LONDON, Oct 28 (Reuters) - European companies including German healthcare group Fresenius are choosing to keep non-investment-grade credit ratings and loan structures to keep access to a liquid and flexible European loan market, bankers said.
Companies are choosing to maintain ‘crossover’ credit profiles instead of moving to more restrictive investment-grade credit ratings and loan structures.
This allows the companies to keep financial flexibility, higher debt levels, access to a more diversified investor base and the ability to distribute dividend payments to shareholders.
“Crossover is really taking off in Europe,” a senior loan banker said.
Europe’s crossover market is growing as sub-investment-grade companies, many of which are strongly performing former private equity buyouts, actively manage their capital structures.
This gives the companies more freedom to raise new acquisition loans or add new tranches to existing loans than investment-grade credit ratings would allow.
Acquisitions by more leveraged European companies is expected to be a major trend of the next three months, bankers said.
Fresenius is raising a 1.8 billion euro ($2.48 billion) one-year bridge loan to back its 3.07 billion euro acquisition of 43 hospitals and 15 outpatient facilities from Rhoen Klinikum.
BB+/Ba1 rated Fresenius is planning to increase an existing senior secured loan by 1.2 billion euros by using an accordion feature, which allows the company to raise up to 1.6 billion euros in extra commitments without having to refinance its existing debt.
The option to increase the financing, which is one of the largest accordion features seen on a European deal to date, gives Fresenius the financial flexibility to make acquisitions.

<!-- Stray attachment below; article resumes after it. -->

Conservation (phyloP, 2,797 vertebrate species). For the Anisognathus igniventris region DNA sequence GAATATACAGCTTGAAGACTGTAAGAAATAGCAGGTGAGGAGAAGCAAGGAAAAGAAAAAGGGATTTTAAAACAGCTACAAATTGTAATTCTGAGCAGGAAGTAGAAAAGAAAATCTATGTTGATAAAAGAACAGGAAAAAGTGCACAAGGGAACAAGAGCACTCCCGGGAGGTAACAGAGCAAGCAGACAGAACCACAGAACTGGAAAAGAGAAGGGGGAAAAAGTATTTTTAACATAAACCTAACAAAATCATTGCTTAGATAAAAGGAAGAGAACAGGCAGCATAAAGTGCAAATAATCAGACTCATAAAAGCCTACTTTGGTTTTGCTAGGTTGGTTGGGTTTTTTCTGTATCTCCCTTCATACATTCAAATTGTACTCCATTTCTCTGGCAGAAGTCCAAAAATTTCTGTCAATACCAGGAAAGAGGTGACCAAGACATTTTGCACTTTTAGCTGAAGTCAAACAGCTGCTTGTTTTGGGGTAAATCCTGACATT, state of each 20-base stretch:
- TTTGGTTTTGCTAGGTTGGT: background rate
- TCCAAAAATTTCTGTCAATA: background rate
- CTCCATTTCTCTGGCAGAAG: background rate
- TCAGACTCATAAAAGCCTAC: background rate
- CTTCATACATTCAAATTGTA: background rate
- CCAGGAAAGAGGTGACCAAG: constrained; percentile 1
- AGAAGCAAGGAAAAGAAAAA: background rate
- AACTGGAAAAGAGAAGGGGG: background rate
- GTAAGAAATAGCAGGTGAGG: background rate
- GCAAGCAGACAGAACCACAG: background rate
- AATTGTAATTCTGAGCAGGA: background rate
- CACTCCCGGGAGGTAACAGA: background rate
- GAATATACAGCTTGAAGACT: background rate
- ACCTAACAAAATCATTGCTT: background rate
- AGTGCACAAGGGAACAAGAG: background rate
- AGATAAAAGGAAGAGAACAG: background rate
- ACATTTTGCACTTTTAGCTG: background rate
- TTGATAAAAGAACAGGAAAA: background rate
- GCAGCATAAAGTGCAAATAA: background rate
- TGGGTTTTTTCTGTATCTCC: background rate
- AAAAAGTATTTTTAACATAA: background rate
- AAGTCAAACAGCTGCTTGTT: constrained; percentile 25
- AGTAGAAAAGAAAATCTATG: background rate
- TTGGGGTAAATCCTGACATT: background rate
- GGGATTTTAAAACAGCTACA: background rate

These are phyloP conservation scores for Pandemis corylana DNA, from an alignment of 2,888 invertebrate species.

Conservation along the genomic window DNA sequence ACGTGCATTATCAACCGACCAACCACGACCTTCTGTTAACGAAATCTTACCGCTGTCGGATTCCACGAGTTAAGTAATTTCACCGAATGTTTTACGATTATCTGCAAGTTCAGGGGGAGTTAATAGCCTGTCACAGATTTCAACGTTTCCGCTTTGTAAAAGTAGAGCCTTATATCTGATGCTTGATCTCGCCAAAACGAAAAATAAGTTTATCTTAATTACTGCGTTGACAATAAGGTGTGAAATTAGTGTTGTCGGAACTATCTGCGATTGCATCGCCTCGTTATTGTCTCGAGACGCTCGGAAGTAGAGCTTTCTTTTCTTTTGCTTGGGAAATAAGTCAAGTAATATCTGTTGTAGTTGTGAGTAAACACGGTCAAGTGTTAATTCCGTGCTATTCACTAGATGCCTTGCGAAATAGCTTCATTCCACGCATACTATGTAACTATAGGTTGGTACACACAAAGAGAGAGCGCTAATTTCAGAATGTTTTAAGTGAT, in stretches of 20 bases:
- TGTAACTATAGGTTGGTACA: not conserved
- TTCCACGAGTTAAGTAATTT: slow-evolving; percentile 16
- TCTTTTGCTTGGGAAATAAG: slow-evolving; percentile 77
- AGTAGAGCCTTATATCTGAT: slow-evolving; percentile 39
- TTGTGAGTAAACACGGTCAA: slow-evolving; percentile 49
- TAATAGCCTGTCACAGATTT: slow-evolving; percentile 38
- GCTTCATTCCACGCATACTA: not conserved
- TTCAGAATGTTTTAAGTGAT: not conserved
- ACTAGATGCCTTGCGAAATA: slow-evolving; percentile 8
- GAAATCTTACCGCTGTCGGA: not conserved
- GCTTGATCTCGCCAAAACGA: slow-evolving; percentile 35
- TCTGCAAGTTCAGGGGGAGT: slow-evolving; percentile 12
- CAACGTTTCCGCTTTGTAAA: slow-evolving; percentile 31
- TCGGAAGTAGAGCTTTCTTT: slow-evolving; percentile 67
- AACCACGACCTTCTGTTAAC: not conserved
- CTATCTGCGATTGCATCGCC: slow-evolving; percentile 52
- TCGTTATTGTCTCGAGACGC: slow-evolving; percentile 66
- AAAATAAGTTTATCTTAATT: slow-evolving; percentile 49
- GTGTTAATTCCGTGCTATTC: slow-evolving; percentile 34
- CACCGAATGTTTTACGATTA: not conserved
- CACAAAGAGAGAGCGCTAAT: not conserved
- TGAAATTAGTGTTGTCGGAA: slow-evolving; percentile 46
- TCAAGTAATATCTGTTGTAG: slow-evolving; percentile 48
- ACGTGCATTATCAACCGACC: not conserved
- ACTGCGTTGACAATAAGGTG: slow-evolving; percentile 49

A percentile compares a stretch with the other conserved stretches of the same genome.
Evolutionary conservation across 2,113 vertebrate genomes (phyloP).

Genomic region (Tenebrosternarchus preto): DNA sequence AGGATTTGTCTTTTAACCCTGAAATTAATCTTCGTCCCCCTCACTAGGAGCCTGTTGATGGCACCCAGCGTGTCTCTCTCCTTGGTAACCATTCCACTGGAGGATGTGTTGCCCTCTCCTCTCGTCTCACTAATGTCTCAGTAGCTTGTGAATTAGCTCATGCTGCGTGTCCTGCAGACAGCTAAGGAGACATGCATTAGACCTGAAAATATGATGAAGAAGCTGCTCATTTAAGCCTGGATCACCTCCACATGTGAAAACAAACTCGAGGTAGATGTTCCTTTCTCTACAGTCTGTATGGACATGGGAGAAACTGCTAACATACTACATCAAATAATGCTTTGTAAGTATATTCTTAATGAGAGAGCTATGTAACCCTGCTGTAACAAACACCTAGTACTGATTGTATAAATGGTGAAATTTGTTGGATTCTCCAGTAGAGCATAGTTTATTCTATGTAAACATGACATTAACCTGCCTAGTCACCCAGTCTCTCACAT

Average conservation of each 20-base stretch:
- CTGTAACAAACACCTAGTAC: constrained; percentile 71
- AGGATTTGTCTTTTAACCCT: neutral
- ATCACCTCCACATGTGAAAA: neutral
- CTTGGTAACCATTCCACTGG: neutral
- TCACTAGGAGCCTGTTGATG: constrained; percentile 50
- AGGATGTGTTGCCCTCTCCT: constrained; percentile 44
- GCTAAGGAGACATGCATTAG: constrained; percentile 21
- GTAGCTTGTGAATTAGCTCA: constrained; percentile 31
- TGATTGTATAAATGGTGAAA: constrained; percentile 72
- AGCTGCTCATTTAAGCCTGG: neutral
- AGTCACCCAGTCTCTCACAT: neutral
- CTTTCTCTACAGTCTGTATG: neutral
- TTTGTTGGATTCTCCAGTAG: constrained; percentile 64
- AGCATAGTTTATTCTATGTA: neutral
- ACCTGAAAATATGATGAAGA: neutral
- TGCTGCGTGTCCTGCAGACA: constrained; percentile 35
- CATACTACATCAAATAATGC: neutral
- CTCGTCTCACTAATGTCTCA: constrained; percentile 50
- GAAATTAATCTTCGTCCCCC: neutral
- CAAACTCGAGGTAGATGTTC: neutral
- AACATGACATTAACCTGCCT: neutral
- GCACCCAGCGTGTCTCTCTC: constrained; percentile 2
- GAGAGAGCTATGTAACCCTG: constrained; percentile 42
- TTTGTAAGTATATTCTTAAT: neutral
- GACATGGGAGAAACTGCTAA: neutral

“Companies such as Fresenius have made a conscious decision to stay non-investment-grade,” a European loan syndicate head said.
Dutch cable company Ziggo, which was originally a private equity buyout, gradually refinanced its capital structure with loans and bonds.
“Ziggo could easily become an investment-grade company but has decided to keep a bit more leverage in order to distribute as much in dividends as possible,” the senior banker said.
Some European companies that were formerly private equity buyouts are performing strongly and have refinanced their original buyout capital structures into more hybrid crossover debt structures.
These companies include Irish paper and packaging company Smurfit Kappa Group, German forklift truck maker Kion and Swedish surgical and wound care product maker Molnlycke.
The loans are attractive to investment-grade lenders as they carry margins up to 200 basis points (bps) higher than investment-grade loans for highly rated companies, for a one or two-notch difference in credit ratings.
The deals also appeal to leveraged loan investors, which are willing to lend to more highly-rated borrowers for lower margins than offered by riskier buyout financings.
“Crossover credits are safer and less leveraged than a leveraged deal but produce better yield than an investment-grade company. There needs to be a balance of flexibility to borrowers and protection for lenders,” the senior loan banker said. ($1 = 0.7250 euros) (Editing by Tessa Walsh)